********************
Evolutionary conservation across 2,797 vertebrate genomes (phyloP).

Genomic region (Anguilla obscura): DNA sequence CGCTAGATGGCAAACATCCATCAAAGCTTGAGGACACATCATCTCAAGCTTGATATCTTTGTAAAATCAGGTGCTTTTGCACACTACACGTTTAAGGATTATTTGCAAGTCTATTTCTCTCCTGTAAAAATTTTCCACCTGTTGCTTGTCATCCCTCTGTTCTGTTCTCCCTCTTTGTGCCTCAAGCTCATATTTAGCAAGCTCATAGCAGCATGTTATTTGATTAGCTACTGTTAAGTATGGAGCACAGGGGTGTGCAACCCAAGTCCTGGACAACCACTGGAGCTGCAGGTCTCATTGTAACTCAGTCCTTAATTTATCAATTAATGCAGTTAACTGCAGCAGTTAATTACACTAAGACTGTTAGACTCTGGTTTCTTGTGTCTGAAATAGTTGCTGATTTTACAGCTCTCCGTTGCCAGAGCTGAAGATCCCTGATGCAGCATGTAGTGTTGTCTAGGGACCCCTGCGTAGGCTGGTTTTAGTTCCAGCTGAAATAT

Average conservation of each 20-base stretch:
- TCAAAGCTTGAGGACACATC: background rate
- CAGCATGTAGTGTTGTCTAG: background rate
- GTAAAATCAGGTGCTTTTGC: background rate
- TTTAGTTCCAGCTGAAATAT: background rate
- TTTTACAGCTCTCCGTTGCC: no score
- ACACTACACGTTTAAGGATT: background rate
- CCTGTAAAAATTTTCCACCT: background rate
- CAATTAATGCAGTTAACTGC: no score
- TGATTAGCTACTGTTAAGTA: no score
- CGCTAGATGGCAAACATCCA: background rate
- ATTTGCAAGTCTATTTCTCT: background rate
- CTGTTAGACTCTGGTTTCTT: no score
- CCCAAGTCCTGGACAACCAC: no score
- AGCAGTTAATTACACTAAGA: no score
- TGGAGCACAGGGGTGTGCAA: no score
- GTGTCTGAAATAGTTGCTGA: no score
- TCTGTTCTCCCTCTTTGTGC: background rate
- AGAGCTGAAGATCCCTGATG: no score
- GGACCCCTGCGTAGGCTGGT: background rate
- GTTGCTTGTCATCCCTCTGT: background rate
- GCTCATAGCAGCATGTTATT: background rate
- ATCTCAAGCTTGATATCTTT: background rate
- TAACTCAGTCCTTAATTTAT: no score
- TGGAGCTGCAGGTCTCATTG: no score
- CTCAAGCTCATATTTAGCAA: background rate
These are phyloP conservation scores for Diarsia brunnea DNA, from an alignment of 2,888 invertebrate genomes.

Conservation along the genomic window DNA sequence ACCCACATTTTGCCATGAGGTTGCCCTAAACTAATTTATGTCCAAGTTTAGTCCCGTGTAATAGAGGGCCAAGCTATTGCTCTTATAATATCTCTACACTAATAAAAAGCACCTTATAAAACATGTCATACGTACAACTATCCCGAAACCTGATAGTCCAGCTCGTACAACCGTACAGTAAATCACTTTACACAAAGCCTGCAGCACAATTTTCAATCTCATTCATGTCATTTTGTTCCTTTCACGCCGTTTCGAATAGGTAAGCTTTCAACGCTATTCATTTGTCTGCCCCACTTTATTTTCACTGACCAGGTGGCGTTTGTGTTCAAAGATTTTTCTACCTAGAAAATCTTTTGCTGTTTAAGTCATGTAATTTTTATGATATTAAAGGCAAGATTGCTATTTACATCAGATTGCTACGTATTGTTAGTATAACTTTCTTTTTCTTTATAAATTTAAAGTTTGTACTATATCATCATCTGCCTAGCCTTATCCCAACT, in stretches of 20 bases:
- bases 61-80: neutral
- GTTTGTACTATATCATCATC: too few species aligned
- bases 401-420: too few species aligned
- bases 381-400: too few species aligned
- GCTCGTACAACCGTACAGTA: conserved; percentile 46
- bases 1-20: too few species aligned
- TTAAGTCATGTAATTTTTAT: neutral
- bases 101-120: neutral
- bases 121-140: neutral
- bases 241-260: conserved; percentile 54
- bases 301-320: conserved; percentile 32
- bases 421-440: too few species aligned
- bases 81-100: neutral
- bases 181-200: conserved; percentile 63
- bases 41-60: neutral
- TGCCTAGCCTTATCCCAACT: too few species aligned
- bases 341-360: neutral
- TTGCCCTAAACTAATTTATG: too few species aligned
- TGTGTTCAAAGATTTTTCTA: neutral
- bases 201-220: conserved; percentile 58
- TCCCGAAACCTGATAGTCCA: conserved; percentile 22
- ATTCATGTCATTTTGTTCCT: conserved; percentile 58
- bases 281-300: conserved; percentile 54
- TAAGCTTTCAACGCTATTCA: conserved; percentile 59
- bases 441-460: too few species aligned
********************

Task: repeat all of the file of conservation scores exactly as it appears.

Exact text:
Evolutionary conservation across 2,797 vertebrate genomes (phyloP).

Genomic region (Anguilla obscura): DNA sequence CGCTAGATGGCAAACATCCATCAAAGCTTGAGGACACATCATCTCAAGCTTGATATCTTTGTAAAATCAGGTGCTTTTGCACACTACACGTTTAAGGATTATTTGCAAGTCTATTTCTCTCCTGTAAAAATTTTCCACCTGTTGCTTGTCATCCCTCTGTTCTGTTCTCCCTCTTTGTGCCTCAAGCTCATATTTAGCAAGCTCATAGCAGCATGTTATTTGATTAGCTACTGTTAAGTATGGAGCACAGGGGTGTGCAACCCAAGTCCTGGACAACCACTGGAGCTGCAGGTCTCATTGTAACTCAGTCCTTAATTTATCAATTAATGCAGTTAACTGCAGCAGTTAATTACACTAAGACTGTTAGACTCTGGTTTCTTGTGTCTGAAATAGTTGCTGATTTTACAGCTCTCCGTTGCCAGAGCTGAAGATCCCTGATGCAGCATGTAGTGTTGTCTAGGGACCCCTGCGTAGGCTGGTTTTAGTTCCAGCTGAAATAT

Average conservation of each 20-base stretch:
- TCAAAGCTTGAGGACACATC: background rate
- CAGCATGTAGTGTTGTCTAG: background rate
- GTAAAATCAGGTGCTTTTGC: background rate
- TTTAGTTCCAGCTGAAATAT: background rate
- TTTTACAGCTCTCCGTTGCC: no score
- ACACTACACGTTTAAGGATT: background rate
- CCTGTAAAAATTTTCCACCT: background rate
- CAATTAATGCAGTTAACTGC: no score
- TGATTAGCTACTGTTAAGTA: no score
- CGCTAGATGGCAAACATCCA: background rate
- ATTTGCAAGTCTATTTCTCT: background rate
- CTGTTAGACTCTGGTTTCTT: no score
- CCCAAGTCCTGGACAACCAC: no score
- AGCAGTTAATTACACTAAGA: no score
- TGGAGCACAGGGGTGTGCAA: no score
- GTGTCTGAAATAGTTGCTGA: no score
- TCTGTTCTCCCTCTTTGTGC: background rate
- AGAGCTGAAGATCCCTGATG: no score
- GGACCCCTGCGTAGGCTGGT: background rate
- GTTGCTTGTCATCCCTCTGT: background rate
- GCTCATAGCAGCATGTTATT: background rate
- ATCTCAAGCTTGATATCTTT: background rate
- TAACTCAGTCCTTAATTTAT: no score
- TGGAGCTGCAGGTCTCATTG: no score
- CTCAAGCTCATATTTAGCAA: background rate
These are phyloP conservation scores for Diarsia brunnea DNA, from an alignment of 2,888 invertebrate genomes.

Conservation along the genomic window DNA sequence ACCCACATTTTGCCATGAGGTTGCCCTAAACTAATTTATGTCCAAGTTTAGTCCCGTGTAATAGAGGGCCAAGCTATTGCTCTTATAATATCTCTACACTAATAAAAAGCACCTTATAAAACATGTCATACGTACAACTATCCCGAAACCTGATAGTCCAGCTCGTACAACCGTACAGTAAATCACTTTACACAAAGCCTGCAGCACAATTTTCAATCTCATTCATGTCATTTTGTTCCTTTCACGCCGTTTCGAATAGGTAAGCTTTCAACGCTATTCATTTGTCTGCCCCACTTTATTTTCACTGACCAGGTGGCGTTTGTGTTCAAAGATTTTTCTACCTAGAAAATCTTTTGCTGTTTAAGTCATGTAATTTTTATGATATTAAAGGCAAGATTGCTATTTACATCAGATTGCTACGTATTGTTAGTATAACTTTCTTTTTCTTTATAAATTTAAAGTTTGTACTATATCATCATCTGCCTAGCCTTATCCCAACT, in stretches of 20 bases:
- bases 61-80: neutral
- GTTTGTACTATATCATCATC: too few species aligned
- bases 401-420: too few species aligned
- bases 381-400: too few species aligned
- GCTCGTACAACCGTACAGTA: conserved; percentile 46
- bases 1-20: too few species aligned
- TTAAGTCATGTAATTTTTAT: neutral
- bases 101-120: neutral
- bases 121-140: neutral
- bases 241-260: conserved; percentile 54
- bases 301-320: conserved; percentile 32
- bases 421-440: too few species aligned
- bases 81-100: neutral
- bases 181-200: conserved; percentile 63
- bases 41-60: neutral
- TGCCTAGCCTTATCCCAACT: too few species aligned
- bases 341-360: neutral
- TTGCCCTAAACTAATTTATG: too few species aligned
- TGTGTTCAAAGATTTTTCTA: neutral
- bases 201-220: conserved; percentile 58
- TCCCGAAACCTGATAGTCCA: conserved; percentile 22
- ATTCATGTCATTTTGTTCCT: conserved; percentile 58
- bases 281-300: conserved; percentile 54
- TAAGCTTTCAACGCTATTCA: conserved; percentile 59
- bases 441-460: too few species aligned